In honor of National Eating Disorder Awareness week, I would like to celebrate…
I say celebrate because it’s only just now becoming common for men to talk about these issues that were once reserved for women’s magazines and a Lifetime movie of the week. As a man with an eating disorder who weighed 340lbs, not many people were talking about me outside of the “obesity epidemic.”
The truth is, I used food to stuff my feelings so I could maintain the face of a man who didn’t need your help. In fact, I started compulsively eating and binging in 3rd grade through 10th grade. I used food to cope with serious family stresses; being bullied in school, and as a way to help me focus while studying.
Then I found something else when puberty hit. I learned not only about diet and exercise. I learned how to compulsively and obsessively weigh myself, count my calories, chew and spit food out, and over exercise (also known as exercise bulimia). But like any addiction, disorder, or compulsion, I needed the food again when life got tough.
During my relapse I fell into the same hell of any addict or alcoholic. Tomorrow I’ll do it. Tomorrow I’ll diet. Tomorrow I’ll stop hurting myself with. The shame of feeling like I should be able to control my eating disorder was killing me. As a man, I was emasculated by my morbid obesity. I felt emasculated and confused as a man who couldn’t control food. After all, only women had real issues with food.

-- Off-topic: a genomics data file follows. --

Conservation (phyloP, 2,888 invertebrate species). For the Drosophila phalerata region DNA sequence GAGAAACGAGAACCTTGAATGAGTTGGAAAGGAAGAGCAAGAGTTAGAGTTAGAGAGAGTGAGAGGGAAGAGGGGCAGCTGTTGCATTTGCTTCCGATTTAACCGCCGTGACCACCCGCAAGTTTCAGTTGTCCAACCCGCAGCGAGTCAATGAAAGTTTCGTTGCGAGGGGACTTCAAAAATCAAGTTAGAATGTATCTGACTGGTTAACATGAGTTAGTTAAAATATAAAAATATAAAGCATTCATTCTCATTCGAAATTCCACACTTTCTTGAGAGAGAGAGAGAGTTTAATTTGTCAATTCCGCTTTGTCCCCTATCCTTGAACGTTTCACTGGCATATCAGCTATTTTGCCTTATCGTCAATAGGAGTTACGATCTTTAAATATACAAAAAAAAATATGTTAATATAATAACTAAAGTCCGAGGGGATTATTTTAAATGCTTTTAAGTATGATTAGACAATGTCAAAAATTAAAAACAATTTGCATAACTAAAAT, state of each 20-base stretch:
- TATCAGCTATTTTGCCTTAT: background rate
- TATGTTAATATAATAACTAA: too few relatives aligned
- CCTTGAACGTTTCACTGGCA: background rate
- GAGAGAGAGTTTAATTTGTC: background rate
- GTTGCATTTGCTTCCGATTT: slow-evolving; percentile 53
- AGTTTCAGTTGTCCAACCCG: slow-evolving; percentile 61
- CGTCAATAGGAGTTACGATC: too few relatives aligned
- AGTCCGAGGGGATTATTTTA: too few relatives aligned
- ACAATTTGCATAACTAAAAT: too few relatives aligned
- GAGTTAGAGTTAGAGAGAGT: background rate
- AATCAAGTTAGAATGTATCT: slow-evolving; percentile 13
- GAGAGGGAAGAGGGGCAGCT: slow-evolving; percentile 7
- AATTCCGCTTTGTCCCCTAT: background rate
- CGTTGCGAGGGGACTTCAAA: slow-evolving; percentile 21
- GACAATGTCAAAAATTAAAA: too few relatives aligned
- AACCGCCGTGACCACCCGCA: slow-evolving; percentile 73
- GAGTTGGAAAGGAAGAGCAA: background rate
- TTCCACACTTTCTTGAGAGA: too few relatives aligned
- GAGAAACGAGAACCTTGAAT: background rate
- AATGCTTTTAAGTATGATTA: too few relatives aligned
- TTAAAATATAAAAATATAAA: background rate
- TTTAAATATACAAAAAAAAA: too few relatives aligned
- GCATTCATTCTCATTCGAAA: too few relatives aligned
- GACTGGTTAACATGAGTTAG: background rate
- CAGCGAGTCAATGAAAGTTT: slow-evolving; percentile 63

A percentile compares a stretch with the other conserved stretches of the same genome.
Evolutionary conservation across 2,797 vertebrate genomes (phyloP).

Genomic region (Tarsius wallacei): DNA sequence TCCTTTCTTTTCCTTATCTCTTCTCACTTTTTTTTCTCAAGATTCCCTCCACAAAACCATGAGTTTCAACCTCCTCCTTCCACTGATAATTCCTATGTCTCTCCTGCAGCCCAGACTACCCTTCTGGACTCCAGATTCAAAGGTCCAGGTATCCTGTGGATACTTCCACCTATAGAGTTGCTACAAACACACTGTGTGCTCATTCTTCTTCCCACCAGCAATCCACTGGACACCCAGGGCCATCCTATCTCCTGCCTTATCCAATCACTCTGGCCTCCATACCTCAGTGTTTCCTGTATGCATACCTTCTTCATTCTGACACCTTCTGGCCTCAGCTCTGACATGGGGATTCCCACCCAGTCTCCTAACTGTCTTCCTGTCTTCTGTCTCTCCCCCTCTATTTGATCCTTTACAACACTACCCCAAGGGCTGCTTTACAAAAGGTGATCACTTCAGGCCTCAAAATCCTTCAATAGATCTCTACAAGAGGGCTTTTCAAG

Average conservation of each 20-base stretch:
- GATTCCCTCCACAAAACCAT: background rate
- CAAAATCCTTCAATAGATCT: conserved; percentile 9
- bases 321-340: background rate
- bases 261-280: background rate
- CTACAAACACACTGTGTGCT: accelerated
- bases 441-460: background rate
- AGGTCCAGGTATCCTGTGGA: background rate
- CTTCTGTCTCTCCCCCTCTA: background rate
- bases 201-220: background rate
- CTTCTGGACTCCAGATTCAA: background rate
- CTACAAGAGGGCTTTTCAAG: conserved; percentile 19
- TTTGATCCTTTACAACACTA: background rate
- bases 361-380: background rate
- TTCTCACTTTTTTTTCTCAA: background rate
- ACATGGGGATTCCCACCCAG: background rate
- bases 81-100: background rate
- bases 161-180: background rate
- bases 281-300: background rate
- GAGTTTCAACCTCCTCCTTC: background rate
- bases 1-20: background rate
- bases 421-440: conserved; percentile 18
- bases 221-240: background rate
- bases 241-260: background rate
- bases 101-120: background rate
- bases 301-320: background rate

It’s amazing how real pain, real desperation, and a real loss of control, truly can help you become the person you want to be. After almost reaching a place where I was ready to kill myself, I got help. My story of recovering from an eating disorder has been 9 years in the making, and I’m grateful that I will never be done with this. Through my eating disorder, I have become willing to let go of a lot of preconceived ideas of the man I’m suppose to be.
What does an independent man look like? How does a “real man” express his feelings? How does a “real man” relate to himself other men and women? The truth is, I have no idea. So as a “real man” I’m choosing to show up, put my hands in the air, and just ask for help and learn as I go. For me, becoming the man I am today, started with humility. It started with asking for help. It started, when I realized that I don’t have to be alone anymore. In any area of my life.
Connect with me!